Mentions: To confirm the interaction of BH3I-1 with , ITC titration was performed. The isothermal binding curve fitted well to the three sites sequential binding model with good statistics for parameters (Figure 3 and Table 1). A closer look at the equilibrium constants for all three processes revealed that the last event could merely be a non-specific allosteric change rather than an actual binding process. This is evident from its lower value () and much higher value . A recent comparative work on thermodynamics of protein-ligand interaction shows that is more correlated with the binding process than [28], [29]. Considering the possibility that the third process might not be significant, the global interaction mechanism could be primarily dictated by the first two enthalpy dominant processes.

Bottom Line: This implies that chemical shift perturbation can represent the local binding event much more accurately than the global binding event.Detail NMR chemical shift perturbation analysis enabled binding site residues to be distinguished from non-binding site residues for accurate mapping of interaction site in complex fast exchange system between small molecule and protein.The methodology is automated and implemented in a program called "Auto-FACE", which also allowed quantitative information of each interaction site and elucidation of binding mechanism.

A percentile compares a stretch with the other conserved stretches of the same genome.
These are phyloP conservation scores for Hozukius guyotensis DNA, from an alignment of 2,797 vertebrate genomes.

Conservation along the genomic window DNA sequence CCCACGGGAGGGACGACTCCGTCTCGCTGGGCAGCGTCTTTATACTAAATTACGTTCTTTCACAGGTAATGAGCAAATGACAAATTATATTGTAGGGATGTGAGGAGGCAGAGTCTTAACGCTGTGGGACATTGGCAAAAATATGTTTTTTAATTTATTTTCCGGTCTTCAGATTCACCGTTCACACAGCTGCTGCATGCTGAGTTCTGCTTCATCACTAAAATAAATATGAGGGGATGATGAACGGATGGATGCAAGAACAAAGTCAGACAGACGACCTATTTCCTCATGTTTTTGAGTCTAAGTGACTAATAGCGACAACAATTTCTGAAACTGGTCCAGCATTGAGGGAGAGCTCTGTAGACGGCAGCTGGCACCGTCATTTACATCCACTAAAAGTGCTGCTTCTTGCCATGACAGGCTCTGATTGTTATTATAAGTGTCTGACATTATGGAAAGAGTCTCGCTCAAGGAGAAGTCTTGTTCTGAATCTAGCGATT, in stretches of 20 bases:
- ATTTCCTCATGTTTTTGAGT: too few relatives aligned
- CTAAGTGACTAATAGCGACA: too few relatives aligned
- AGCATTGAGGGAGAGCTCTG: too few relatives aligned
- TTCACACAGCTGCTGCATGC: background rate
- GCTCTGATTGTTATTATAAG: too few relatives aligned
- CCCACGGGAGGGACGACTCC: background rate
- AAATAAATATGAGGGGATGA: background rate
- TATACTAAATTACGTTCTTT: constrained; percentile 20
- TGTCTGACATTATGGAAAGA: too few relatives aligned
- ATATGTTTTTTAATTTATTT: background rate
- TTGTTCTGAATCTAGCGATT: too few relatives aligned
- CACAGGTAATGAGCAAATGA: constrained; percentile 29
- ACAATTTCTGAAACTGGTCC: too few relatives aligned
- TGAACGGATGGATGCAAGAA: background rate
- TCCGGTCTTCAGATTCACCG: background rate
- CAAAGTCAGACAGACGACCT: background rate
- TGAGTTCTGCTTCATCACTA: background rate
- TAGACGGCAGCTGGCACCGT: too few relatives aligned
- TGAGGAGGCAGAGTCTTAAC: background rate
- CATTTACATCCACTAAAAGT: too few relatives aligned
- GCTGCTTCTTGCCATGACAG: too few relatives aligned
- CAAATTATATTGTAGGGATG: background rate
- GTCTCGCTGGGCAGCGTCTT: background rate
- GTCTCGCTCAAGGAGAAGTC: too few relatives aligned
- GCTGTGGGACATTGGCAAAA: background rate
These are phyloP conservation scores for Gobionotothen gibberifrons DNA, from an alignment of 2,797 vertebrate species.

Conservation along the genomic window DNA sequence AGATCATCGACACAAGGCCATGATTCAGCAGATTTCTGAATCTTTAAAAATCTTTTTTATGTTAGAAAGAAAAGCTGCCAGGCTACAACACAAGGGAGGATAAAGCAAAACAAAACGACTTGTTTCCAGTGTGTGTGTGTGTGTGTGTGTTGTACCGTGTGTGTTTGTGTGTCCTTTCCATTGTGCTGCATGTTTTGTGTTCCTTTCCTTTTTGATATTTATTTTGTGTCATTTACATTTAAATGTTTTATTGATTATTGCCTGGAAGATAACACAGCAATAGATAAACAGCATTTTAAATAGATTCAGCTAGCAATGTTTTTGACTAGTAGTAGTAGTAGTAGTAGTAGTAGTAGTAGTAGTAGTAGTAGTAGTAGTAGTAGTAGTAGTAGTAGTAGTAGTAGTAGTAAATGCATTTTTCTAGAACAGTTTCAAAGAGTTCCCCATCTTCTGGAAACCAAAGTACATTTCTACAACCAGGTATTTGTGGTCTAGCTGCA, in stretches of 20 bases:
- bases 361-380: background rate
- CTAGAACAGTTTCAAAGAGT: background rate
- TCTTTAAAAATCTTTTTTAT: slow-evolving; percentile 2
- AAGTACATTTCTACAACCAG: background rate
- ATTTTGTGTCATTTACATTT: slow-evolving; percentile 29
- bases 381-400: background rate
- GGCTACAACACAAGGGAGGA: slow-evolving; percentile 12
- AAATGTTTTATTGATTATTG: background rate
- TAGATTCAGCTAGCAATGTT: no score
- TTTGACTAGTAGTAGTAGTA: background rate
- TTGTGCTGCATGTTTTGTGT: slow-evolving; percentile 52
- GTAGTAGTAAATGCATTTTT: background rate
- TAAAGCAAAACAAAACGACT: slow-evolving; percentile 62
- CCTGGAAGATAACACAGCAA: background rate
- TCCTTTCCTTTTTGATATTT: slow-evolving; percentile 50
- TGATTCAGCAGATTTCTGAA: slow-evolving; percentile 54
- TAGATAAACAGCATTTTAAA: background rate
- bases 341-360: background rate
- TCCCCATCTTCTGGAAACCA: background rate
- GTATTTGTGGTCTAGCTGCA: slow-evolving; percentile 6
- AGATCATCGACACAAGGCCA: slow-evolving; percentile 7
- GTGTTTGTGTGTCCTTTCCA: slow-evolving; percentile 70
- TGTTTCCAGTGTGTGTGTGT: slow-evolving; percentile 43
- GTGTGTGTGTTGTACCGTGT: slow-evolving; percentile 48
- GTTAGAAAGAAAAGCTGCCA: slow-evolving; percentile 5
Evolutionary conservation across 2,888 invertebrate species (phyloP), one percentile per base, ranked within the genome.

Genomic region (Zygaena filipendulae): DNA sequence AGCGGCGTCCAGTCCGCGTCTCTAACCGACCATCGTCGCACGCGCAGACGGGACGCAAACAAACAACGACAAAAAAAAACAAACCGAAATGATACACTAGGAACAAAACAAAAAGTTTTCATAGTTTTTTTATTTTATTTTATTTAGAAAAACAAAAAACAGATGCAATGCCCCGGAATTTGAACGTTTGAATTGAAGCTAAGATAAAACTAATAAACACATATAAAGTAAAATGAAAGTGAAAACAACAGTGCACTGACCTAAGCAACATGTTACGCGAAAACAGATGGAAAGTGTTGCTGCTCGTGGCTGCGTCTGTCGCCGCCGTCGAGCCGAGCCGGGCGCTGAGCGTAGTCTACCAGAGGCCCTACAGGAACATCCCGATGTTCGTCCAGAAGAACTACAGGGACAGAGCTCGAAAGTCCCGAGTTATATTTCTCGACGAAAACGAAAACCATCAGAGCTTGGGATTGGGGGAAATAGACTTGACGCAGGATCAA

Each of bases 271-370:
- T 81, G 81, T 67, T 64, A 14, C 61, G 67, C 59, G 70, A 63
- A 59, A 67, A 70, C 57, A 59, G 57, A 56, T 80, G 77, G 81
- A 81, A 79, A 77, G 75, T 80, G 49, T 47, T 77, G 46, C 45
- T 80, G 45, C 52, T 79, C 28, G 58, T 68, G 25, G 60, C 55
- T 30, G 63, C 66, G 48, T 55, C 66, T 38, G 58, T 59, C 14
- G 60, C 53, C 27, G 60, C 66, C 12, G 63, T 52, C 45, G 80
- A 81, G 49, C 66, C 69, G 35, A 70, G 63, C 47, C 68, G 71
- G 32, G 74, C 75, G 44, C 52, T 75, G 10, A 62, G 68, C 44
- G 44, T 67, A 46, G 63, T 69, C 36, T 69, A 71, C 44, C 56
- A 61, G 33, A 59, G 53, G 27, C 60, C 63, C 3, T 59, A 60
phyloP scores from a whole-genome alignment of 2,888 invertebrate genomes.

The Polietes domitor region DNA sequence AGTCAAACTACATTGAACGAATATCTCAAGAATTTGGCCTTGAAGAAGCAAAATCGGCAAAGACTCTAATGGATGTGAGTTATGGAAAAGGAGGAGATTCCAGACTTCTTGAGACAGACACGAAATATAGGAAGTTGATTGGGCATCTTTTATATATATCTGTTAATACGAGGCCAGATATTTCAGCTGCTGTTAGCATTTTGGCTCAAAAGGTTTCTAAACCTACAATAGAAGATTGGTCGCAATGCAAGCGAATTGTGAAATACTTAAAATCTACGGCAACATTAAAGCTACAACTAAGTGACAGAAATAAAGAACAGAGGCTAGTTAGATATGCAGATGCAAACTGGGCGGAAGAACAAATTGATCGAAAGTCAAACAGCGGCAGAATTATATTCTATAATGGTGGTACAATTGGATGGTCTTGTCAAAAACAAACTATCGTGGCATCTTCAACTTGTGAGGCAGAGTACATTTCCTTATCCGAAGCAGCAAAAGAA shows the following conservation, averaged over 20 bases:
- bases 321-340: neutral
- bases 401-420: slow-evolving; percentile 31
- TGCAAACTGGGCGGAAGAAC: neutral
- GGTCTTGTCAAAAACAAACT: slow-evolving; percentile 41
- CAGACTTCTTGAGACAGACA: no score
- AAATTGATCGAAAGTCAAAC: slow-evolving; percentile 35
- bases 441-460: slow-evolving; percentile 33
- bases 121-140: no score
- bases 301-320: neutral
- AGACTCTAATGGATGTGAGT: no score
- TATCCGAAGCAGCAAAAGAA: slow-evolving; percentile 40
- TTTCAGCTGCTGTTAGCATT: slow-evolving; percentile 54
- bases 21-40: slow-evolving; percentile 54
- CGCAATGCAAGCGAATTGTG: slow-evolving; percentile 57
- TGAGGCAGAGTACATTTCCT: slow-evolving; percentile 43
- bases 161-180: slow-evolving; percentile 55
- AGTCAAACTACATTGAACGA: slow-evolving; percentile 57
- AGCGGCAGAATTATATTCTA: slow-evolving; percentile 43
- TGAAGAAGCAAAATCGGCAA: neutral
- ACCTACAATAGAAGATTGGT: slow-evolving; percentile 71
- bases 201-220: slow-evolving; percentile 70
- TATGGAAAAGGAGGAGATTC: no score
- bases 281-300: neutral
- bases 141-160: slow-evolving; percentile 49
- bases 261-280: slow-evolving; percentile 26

View Article: PubMed Central - PubMed

Affiliation: Department of Biological Sciences, National University of Singapore, Singapore, Singapore.

ABSTRACT

Background: Nuclear Magnetic Resonance (NMR) spectroscopy offers a variety of experiments to study protein-ligand interactions at atomic resolution. Among these experiments, 15N Heteronuclear Single Quantum Correlation (HSQC)experiment is simple, less time consuming and highly informative in mapping the binding site of the ligand. The interpretation of 15N HSQC becomes ambiguous when the chemical shift perturbations are caused by non-specific interactions like allosteric changes and local structural rearrangement. Under such cases, detailed chemical exchange analysis based on chemical shift perturbation will assist in locating the binding site accurately.